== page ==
“What’s for dinner?” For responsible investors, there’s a lot to digest behind that question.
As the global population races toward 9.7 billion by 2050, demand for meat-based protein may reach unsustainable levels. According to data from the Organization for Economic Co-operation and Development (OECD) and the United Nations Food and Agriculture Organization (FAO), global meat consumption has increased by 30% during the past 20 years and is estimated to grow by an additional 13% in the next decade.
But this growth poses significant environmental, social and governance (ESG) challenges, many of them due to practices associated with large-scale industrial livestock production or factory farming. Research from the Farm Animal Investment Risk and Return Initiative (FAIRR) linked factory farming to at least 28 ESG issues that could pose significant risks to shareholder value, such as food safety scandals, environmental fines and overreliance on government subsidies.
The climate-related impact of animal farming is a major issue. An FAO analysis found that livestock production accounts for a staggering 7.1 gigatons of greenhouse gas (GHG) emissions annually, representing 14.5% of global emissions. A report from Chatham House, a U.K.-based think tank, concluded that keeping global warming below the “safe” 2°C threshold agreed upon by world leaders in 2015 will be impossible without a sharp reduction of emissions in the livestock industry. Thus, it is plausible that environmental regulations or carbon taxes could be introduced to mitigate emissions in this industry, leading to downside risks for agricultural companies with a high carbon footprint.
The industry’s overuse of antibiotics is another major concern for investors. Approximately 80% of all antibiotics produced in the U.S. are used on farm animals, which sets the stage for drug-resistant bacteria to emerge. Factory farms have been linked to some of the most significant outbreaks of disease ranging from avian flu and mad cow disease to E.coli, salmonella and other food-related illnesses in global food supply chains. The World Health Organization reported that microbial resistance to salmonella and other foodborne bacteria is clearly linked to antibiotic use in food animals.
Companies and their shareholders are already feeling the impact, as these risks have resulted in significant financial losses. For example, the 2015 outbreak of bird flu in the U.S. caused more than US$3.3 billion in economic losses, while the 2013 outbreak in Asia led to a 15% drop in share price for Thai poultry producer Charoen Pokphand Foods Public Co. Ltd. And following the 2009 outbreak of swine flu, share prices of two of the world’s largest pork producers — Smithfield Foods Inc. and Tyson Foods Inc. — suffered losses of 12.8% and 5.6%, respectively.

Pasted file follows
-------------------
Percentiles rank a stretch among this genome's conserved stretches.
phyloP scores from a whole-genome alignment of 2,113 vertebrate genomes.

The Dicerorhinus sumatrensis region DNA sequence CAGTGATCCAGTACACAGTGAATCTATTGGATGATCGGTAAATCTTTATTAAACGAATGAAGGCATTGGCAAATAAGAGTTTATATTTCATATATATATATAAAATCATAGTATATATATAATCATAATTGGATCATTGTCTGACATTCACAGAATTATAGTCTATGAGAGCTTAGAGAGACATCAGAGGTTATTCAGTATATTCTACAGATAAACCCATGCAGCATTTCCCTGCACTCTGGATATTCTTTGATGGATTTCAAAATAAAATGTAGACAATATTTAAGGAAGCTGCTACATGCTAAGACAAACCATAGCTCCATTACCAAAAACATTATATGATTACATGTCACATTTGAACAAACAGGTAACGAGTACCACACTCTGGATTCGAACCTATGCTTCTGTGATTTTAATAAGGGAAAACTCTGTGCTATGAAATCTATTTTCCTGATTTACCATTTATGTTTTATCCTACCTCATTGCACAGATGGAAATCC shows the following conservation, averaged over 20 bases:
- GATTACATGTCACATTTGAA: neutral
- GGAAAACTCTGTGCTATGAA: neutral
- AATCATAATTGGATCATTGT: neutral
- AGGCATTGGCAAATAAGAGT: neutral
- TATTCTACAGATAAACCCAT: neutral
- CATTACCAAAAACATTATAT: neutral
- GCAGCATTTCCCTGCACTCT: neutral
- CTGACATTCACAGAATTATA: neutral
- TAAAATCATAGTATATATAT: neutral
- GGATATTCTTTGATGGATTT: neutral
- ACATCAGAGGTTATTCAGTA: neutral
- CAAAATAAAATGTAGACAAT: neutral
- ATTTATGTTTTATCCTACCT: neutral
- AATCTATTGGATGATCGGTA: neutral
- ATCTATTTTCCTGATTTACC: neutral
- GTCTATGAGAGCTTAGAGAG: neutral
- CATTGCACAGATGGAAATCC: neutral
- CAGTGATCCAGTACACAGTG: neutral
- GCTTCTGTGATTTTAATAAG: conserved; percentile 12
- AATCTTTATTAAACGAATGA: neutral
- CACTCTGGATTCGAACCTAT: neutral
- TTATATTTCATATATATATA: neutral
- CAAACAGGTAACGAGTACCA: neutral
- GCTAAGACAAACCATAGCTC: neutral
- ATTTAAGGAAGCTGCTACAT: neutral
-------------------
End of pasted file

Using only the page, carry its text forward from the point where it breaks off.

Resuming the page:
In addition to the risks associated with GHG emissions and increased use of antibiotics, livestock production is also a major source of water and air pollution, soil degradation and waste management issues. In fact, animal agriculture is also leading to deforestation and loss of biodiversity in many developing economies.
Many of these problems can be mitigated with the adoption of strong corporate governance practices as well-governed companies tend to be better at managing exposure to environmental and social risks. Due to the financial implications of these issues, financial advisors have a role to play in helping their clients understand what food and agriculture companies are doing to manage exposure to downside ESG risks. But there are also opportunities.
For example, a growing number of food companies are beginning to recognize that consumers and investors are concerned about what these companies are producing and how they’re producing it. This is explained in part by the growing wave of investors who incorporate ESG risk analysis into their investment decisions. But companies also recognize a market opportunity for plant-based foods, particularly for alternative protein sources as consumer tastes shift.
A 2018 FAIRR report cited data showing that annual global sales of plant-based meat alternatives have grown by 8% annually since 2010, and the compound annual growth rate between 2017 and 2021 is forecasted to be at about 9%. Sales are expected to continue to grow in North America and Europe, with significant growth projected in Asia.
To tap into this opportunity, large food companies have been making big bets on plant-based food products. These include Danone’s US$12.5-billion acquisition of plant-based food manufacturer WhiteWave Foods; Campbell’s Soup Co.’s US$700-million purchase of plant-based milk products manufacturer Pacific Foods of Oregon; and Pinnacle Foods Inc.’s US$158-million purchase of meat-free food manufacturer Garden Protein International Inc. Furthermore, global meat giant Tyson Foods recently announced that it will be launching Green Street — an entire brand dedicated to plant-based nutrition.
So, just as oil and gas companies are diversifying into clean energy, leading meat producers are diversifying into clean protein to align their business models with a sustainable future.
As the world’s population continues to grow, the demand for food and the need for food security will only escalate. But with each passing disease outbreak within the food supply chain, investors must recognize the need for food producers to operate more sustainably, safely and efficiently to protect and enhance shareholder value.
Advising your clients through this meaty issue is one meaningful way to provide long-term value and ensure you are an essential ingredient to their financial success.